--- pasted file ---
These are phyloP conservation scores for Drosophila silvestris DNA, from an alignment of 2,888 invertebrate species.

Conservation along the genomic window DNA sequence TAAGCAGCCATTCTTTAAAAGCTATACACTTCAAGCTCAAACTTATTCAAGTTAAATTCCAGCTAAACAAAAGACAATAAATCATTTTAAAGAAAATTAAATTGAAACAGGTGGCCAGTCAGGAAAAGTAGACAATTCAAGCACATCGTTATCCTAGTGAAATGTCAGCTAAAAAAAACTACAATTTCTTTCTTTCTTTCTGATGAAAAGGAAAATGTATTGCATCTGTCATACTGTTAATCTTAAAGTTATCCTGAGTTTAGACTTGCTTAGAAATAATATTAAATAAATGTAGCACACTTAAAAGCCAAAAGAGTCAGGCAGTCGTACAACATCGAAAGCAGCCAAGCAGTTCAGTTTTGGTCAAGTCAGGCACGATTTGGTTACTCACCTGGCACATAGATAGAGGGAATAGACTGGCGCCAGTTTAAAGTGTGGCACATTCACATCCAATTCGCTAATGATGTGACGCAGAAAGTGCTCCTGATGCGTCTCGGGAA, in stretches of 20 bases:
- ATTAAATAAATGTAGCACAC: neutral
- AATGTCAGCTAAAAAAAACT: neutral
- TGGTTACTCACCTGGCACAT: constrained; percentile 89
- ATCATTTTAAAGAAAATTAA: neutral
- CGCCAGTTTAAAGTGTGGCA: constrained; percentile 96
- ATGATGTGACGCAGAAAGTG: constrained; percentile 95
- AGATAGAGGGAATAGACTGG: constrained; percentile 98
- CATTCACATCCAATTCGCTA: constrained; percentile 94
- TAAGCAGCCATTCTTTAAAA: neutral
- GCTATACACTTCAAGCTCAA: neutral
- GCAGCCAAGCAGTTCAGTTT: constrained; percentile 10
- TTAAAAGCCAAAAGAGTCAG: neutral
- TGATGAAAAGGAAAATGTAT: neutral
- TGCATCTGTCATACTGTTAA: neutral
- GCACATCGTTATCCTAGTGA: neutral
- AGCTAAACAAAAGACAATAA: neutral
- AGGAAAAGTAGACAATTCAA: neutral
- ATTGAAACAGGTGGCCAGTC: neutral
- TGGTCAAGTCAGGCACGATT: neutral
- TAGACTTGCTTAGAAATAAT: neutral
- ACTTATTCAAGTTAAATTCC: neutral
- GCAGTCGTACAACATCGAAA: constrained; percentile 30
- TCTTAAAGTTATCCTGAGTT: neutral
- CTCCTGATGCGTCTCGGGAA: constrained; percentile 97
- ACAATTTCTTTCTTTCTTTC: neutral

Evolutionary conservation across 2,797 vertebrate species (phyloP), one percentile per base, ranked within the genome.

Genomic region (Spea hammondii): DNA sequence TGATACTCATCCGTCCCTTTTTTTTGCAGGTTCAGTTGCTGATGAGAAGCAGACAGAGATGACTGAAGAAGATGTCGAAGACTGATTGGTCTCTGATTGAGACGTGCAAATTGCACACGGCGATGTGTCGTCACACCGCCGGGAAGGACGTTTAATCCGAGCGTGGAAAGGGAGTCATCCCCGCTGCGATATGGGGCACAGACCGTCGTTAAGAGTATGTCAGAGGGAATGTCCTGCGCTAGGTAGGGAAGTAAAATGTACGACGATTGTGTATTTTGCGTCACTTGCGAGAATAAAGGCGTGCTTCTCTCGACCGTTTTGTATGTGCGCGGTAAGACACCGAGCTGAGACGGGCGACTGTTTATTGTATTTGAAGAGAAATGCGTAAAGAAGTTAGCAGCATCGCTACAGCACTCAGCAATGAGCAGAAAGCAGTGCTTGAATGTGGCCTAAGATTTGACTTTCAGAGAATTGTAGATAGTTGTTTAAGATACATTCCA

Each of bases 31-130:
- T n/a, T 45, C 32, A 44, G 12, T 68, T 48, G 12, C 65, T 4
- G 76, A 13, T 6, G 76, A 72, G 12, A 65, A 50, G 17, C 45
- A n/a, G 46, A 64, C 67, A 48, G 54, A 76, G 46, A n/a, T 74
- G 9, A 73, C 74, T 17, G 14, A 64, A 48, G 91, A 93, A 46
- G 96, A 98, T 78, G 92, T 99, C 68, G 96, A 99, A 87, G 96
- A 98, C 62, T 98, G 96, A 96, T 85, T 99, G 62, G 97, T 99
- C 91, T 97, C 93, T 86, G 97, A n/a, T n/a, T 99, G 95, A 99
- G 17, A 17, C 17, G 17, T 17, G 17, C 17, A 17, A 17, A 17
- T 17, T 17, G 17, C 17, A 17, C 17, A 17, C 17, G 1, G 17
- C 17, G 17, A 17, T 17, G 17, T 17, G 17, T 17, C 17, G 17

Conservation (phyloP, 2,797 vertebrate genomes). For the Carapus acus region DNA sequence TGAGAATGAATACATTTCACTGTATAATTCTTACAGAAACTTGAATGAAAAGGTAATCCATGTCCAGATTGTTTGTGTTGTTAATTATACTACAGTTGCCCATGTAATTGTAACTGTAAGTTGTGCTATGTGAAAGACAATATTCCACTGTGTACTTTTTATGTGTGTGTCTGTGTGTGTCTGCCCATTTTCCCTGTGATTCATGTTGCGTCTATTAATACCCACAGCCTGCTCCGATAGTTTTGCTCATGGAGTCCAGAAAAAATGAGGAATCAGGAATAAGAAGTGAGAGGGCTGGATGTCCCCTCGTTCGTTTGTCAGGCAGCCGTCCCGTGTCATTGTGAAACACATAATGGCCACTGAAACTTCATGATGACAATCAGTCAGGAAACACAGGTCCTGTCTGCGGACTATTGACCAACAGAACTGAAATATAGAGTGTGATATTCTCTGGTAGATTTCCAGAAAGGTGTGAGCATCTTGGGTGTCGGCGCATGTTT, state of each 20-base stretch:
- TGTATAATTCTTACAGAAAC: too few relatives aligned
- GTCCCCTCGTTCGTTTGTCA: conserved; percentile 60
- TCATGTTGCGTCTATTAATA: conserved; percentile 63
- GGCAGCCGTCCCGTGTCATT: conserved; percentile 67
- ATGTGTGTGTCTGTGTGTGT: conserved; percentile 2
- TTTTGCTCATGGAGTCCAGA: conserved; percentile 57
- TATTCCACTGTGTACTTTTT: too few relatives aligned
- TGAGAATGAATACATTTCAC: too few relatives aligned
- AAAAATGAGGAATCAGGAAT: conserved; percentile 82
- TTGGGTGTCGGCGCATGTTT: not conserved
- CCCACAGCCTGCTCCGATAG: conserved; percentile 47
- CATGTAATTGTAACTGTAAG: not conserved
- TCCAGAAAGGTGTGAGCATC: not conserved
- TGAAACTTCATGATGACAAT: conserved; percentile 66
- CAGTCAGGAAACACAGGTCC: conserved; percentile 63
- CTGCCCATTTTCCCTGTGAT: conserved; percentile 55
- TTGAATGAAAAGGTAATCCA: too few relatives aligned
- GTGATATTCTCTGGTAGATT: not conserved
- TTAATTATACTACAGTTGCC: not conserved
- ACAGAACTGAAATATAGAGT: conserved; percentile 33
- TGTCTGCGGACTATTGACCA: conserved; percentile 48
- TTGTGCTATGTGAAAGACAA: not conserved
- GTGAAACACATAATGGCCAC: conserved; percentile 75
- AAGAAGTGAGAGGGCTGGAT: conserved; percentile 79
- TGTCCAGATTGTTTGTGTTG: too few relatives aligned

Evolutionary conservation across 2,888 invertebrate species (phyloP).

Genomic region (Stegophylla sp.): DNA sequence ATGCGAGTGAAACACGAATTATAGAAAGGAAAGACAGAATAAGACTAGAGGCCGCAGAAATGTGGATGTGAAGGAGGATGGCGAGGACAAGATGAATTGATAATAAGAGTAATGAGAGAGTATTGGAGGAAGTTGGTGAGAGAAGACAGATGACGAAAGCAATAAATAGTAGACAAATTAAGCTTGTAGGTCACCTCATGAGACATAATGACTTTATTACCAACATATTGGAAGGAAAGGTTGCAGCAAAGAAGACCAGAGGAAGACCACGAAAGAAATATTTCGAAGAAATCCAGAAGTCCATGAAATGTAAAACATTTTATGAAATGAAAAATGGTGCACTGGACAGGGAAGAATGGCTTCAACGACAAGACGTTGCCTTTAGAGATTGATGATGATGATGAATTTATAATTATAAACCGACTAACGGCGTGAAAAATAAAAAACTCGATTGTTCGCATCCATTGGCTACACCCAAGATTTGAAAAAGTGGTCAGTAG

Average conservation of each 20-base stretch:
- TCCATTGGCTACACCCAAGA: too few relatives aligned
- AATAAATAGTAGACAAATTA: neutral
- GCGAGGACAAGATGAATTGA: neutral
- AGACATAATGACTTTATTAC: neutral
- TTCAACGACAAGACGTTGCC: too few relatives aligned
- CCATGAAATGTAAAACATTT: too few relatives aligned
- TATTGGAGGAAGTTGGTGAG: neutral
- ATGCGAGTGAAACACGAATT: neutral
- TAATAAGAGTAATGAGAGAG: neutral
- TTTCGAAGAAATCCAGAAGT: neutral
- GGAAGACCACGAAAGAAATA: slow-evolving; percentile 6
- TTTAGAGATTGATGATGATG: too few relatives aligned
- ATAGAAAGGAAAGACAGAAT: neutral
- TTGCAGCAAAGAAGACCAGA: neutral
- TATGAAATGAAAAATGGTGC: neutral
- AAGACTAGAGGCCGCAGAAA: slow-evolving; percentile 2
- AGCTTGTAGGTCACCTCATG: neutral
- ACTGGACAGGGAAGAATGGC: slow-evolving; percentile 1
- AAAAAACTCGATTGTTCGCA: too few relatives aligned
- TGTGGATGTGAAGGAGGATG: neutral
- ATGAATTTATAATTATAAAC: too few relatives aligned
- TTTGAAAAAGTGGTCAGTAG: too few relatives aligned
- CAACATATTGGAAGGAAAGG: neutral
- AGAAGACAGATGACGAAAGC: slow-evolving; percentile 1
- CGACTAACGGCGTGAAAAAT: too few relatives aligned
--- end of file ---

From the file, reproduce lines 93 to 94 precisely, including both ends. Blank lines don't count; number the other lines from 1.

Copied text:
- AGAAGACAGATGACGAAAGC: slow-evolving; percentile 1
- CGACTAACGGCGTGAAAAAT: too few relatives aligned